Gina Fernandez, Small Fruit Specialist, North Carolina State University

Fall 2021

Plant growth and development

  • Primocanes continue to grow but growth rate is slower
  • Flower buds start to form in leaf axils on summer-fruiting types
  • Carbohydrates and nutrients in canes begin to move into the roots
  • Primocane fruiting types begin to flower in late summer/early fall and fruit matures until frost in fall
  • Primocane leaves senesce late fall


  • Primocane-fruiting raspberry harvest
  • Primocane-fruiting blackberry harvest

Pruning, trellising and tunnels

  • Spent floricanes should be removed as soon as possible after harvest is complete
  • Optimal time to prune is after the coldest part of the season is over. However pruning can start in late fall if plantings are large (late winter for smaller plantings)
  • Start trellis repairs after plants have defoliated
  • Remove covers on three-season tunnels

Weed management

  • Many summer weed problems can be best managed in the fall and winter using preemergent herbicides. Determine what weeds have been or could be a problem in your area. Check with your states agricultural chemical manual and local extension agent for the best-labeled chemicals to control these weeds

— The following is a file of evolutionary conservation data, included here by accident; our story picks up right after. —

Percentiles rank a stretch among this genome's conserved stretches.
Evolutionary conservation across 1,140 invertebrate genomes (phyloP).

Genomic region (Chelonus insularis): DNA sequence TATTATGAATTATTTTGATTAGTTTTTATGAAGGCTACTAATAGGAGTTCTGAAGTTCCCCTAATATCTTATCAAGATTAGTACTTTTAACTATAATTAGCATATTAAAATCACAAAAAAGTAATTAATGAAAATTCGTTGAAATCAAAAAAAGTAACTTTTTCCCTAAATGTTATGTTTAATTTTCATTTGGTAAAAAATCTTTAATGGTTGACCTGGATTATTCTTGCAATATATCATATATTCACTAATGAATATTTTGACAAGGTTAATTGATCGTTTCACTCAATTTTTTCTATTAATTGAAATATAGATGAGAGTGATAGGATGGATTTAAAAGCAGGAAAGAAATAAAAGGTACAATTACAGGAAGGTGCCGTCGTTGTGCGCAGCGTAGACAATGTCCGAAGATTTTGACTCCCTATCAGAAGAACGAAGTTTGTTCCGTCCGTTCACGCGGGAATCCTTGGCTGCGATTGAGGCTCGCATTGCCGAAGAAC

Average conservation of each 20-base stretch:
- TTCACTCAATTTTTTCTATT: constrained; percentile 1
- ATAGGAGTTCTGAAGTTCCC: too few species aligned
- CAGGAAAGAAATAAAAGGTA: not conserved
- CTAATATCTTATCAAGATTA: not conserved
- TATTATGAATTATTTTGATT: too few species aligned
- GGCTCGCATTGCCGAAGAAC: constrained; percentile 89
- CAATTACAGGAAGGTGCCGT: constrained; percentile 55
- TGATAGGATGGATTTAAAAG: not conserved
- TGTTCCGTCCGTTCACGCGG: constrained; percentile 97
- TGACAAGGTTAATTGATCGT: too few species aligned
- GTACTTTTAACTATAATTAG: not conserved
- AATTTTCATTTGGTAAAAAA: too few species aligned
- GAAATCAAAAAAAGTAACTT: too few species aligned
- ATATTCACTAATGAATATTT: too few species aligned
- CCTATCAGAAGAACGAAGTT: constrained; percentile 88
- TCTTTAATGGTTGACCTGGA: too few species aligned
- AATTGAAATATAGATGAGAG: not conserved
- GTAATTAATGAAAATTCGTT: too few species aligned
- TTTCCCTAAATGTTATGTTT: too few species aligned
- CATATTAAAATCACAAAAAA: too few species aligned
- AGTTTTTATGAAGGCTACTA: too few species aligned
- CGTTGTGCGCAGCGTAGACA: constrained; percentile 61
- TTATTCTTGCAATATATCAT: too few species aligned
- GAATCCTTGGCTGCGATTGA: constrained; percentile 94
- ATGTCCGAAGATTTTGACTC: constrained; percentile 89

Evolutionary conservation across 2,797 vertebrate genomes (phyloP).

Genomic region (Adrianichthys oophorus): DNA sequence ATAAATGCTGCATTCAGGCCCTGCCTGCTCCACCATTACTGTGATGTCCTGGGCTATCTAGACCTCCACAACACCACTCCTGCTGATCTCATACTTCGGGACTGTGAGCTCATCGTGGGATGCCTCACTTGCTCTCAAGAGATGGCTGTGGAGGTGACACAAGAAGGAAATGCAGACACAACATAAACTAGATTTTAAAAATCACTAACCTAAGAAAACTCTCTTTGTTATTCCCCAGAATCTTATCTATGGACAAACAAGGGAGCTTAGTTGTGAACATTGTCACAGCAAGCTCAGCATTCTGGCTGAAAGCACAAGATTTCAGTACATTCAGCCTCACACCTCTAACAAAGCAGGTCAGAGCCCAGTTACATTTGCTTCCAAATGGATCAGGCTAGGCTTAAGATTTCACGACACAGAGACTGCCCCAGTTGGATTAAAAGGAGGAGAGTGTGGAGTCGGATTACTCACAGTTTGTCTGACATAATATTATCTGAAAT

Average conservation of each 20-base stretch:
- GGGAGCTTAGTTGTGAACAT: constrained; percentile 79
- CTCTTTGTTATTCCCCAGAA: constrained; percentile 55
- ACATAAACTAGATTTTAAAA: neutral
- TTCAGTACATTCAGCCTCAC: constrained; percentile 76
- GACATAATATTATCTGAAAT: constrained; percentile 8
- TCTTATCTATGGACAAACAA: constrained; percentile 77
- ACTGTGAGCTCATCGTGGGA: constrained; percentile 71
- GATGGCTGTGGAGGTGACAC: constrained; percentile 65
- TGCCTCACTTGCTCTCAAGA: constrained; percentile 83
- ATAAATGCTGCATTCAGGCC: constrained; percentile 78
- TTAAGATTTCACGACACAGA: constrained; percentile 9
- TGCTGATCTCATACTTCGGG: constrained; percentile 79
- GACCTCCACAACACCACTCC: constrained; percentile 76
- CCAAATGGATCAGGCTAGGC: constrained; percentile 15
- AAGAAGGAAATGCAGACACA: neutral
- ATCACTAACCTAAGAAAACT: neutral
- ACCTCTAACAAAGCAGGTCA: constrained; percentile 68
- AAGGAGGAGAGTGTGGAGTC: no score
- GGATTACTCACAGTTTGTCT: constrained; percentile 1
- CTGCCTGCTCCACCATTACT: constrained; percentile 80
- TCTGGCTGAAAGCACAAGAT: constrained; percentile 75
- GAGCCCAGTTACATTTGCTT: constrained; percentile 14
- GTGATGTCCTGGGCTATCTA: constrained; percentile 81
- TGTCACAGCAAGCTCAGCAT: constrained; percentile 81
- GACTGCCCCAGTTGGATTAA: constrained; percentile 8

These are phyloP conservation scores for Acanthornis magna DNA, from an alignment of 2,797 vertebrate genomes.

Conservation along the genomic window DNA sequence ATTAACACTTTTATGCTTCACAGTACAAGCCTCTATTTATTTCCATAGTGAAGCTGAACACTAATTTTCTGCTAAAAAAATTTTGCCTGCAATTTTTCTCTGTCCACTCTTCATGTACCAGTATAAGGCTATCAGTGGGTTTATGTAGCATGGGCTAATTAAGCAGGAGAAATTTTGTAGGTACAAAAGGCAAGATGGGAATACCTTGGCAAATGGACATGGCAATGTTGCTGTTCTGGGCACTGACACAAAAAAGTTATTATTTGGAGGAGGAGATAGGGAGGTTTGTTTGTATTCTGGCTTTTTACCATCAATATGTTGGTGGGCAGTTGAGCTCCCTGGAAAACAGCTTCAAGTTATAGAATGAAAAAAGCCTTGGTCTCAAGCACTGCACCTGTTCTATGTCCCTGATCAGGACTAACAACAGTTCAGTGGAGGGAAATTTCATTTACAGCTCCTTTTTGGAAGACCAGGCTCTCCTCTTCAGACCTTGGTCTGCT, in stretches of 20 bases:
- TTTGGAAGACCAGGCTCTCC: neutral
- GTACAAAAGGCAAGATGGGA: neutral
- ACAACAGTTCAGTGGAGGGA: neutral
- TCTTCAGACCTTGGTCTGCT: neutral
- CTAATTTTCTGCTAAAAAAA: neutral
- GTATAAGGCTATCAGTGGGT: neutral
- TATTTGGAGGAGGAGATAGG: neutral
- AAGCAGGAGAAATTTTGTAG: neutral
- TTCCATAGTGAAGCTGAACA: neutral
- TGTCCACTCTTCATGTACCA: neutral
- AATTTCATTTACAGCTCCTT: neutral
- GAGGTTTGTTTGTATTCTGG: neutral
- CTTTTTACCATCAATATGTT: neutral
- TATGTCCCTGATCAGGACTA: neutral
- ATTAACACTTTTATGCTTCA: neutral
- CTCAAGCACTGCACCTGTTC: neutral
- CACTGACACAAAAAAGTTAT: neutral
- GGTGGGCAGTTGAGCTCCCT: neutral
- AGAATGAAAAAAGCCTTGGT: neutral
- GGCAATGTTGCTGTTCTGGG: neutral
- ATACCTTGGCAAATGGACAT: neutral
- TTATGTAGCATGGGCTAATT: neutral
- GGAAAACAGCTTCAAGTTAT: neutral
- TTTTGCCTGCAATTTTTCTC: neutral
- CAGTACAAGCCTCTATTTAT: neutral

Insect and disease scouting


  • Growers in warmer areas (e.g. extreme southeastern NC) can plant into early December
  • Preparations for winter planting should have already been made. If you have questions about winter planting please contact your local county extension agent
  • In cooler areas, prepare list of ­cultivars for next spring’s new plantings. Find a commercial small fruit nursery list

Nutrition management

  • Take soil tests to determine fertility needs for spring plantings
  • Non-nitrogenous fertilizers are best applied in the fall to established plantings
  • If soil is bare, plant an overwintering cover crop (e.g. rye) to build organic matter and slow soil erosion

Marketing and miscellaneous

  • Order containers for next season
  • Make contacts for selling fruit next season
  • In states near the Atlantic coast (not just the southern states), prepare for hurricanes and assess damage afterward. Some tips can be found at
  • If you are harvesting this fall, be sure you have COVID-19 plans for your farm, addressing issues such as worker health, social distancing, masks, customer communication, etc. Find out and follow any specific requirements for your state or locality. NARBA has compiled a list of resources on our website at There is also a link at the home page

Make plans to attend Grower meetings!

Blackberries and raspberries are part or all of these programs.

Key Resources:

Social Media links:

  • Twitter: @NCTeamRubus  
  • Facebook: Team Rubus   
  • Blogs: